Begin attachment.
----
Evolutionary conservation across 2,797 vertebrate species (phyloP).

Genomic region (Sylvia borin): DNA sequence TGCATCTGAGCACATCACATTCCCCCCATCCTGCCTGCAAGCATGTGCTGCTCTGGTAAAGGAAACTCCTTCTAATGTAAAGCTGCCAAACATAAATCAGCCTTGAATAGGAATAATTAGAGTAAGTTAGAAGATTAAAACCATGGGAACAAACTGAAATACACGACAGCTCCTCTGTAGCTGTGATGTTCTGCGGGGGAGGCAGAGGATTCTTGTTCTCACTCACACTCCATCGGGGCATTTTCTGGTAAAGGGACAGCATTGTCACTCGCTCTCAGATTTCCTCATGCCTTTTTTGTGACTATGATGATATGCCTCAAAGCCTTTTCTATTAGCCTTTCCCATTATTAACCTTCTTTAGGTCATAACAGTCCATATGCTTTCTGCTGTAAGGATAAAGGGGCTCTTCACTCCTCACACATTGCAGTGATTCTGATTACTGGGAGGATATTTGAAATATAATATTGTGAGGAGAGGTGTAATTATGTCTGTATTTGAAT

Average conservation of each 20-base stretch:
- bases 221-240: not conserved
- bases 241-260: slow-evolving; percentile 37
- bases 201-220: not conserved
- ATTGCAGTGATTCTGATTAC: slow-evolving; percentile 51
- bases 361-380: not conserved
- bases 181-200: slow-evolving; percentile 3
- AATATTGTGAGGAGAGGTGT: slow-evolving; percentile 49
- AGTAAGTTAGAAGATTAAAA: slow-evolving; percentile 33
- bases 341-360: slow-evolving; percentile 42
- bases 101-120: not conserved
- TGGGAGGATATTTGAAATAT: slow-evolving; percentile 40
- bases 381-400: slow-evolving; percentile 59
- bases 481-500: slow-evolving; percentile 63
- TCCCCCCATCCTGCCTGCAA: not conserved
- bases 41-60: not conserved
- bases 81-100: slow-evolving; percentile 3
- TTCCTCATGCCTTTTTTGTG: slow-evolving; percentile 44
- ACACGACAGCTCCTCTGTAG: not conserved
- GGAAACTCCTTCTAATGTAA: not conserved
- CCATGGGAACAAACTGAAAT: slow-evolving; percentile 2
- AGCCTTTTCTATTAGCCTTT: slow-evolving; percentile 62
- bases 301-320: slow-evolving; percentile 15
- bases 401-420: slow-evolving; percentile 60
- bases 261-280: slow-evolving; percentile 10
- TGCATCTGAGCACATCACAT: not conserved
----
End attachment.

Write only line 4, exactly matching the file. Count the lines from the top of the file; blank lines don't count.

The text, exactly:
- bases 221-240: not conserved